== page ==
From one of Mexico’s premier poets, the award-winning Tedi López Mills, a hybrid, genre-defying book of essays following the unusual and surprising complexities of everyday life.
Through thirteen essays, Tedi López Mills explores the minutiae that at first glance go unnoticed. In “Improper Nouns,” she explores the history and destiny of an uncomfortable name, asking whether the way we name what surrounds us affects the fabric of its essence. In “How Time Passes, In Consciousness and Outside,” one’s individual experience of time splits from how it passes outside us. The following essays allude to conscience, pain, private histories, dreams, wisdom, and the most difficult of memories that build one’s own identity. Throughout, López Mills traces the trail of her own history, journeying into her own conscience and the mysteries of existence.
Tedi López Mills is one of Mexico's foremost poets writing today. Born in Mexico City in 1959, she studied philosophy at the Universidad Nacional Autónoma de México and literature at the Sorbonne. She is the author of ten books of poetry and two essay collections, several of which have received national literary prizes, including the Premio Xavier Villaurrutia, "Mexico's Pulitzer Prize," for her verse novel Muerte en la rúa Augusta (2009). López Mills sets the pace for her contemporaries with work that is linguistically inventive and philosophically rigorous. She invokes the classics, the troubadours, and the pastoral tradition with an underlying skepticism about language, landscape, and causality that keeps her work current, engaging the eye while troubling the "I." She lives in Mexico City, Mexico.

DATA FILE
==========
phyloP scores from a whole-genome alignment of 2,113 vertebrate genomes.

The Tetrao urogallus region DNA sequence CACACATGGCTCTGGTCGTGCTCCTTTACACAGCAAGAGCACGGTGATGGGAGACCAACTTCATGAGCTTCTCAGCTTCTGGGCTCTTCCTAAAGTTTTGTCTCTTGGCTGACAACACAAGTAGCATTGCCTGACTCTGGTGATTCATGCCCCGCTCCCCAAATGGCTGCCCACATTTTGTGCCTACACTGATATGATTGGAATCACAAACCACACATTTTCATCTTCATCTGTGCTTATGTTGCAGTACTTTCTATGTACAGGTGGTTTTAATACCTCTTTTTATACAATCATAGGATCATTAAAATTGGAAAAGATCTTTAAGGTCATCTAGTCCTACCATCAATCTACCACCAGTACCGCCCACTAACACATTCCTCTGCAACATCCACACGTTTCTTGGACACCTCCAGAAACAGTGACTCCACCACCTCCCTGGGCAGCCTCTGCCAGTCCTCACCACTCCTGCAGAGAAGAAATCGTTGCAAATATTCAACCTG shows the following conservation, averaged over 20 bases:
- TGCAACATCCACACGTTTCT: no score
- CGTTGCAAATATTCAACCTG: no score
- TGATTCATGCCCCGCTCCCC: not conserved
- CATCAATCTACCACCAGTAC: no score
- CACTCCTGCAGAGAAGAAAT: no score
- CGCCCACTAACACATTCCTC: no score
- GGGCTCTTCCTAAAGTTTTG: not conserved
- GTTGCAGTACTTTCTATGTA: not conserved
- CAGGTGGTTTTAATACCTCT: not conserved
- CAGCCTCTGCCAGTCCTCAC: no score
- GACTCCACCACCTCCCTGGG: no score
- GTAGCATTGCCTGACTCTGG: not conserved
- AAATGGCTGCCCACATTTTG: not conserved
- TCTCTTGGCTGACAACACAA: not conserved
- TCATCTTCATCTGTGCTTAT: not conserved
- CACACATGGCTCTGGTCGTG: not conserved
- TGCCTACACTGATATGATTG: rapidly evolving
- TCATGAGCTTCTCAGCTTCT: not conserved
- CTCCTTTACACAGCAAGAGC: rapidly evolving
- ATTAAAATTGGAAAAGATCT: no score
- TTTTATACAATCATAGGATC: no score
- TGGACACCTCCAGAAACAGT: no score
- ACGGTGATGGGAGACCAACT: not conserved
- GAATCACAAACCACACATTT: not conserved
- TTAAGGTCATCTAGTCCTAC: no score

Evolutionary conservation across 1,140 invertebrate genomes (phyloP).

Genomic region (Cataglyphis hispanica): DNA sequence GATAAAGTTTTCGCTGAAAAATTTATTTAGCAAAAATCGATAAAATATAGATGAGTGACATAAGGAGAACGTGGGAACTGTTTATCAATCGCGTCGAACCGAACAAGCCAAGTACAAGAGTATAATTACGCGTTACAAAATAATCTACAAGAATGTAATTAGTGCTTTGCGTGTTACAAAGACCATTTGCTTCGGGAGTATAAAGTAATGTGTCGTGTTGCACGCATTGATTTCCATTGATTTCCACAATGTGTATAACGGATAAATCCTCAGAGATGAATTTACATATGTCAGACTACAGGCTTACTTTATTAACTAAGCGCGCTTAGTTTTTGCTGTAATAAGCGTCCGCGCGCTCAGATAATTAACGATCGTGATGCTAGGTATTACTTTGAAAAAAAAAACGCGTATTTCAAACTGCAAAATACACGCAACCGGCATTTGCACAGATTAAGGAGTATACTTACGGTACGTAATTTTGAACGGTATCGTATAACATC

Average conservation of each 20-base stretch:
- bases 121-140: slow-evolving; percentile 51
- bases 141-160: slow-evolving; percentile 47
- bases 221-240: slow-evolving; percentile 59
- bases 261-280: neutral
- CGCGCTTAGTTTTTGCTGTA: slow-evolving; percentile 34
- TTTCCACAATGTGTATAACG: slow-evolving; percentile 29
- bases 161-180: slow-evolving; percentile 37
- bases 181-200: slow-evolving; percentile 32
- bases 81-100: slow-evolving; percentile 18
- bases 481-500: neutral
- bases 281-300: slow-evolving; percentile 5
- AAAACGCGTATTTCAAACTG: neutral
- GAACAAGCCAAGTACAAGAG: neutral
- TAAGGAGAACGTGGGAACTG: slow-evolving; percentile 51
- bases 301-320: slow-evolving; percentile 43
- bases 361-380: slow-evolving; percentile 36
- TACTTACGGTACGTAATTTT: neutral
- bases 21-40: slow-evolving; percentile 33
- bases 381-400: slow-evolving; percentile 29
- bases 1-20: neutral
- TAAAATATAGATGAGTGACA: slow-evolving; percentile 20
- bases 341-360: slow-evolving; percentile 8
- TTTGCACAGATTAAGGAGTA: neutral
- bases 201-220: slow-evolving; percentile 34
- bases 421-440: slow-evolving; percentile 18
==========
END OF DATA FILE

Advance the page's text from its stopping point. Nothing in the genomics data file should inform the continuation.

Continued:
Wendy Burk was the recipient of a 2013 National Endowment for the Arts Literature Translation Fellowship to translate Against the Current. She is the author of two chapbooks, The Deer and The Place Names The Place Named, and the translator of Tedi López Mills’s While Light Is Built. Her work has appeared in Tin House, Colorado Review, and other journals. She lives in Tucson, AZ.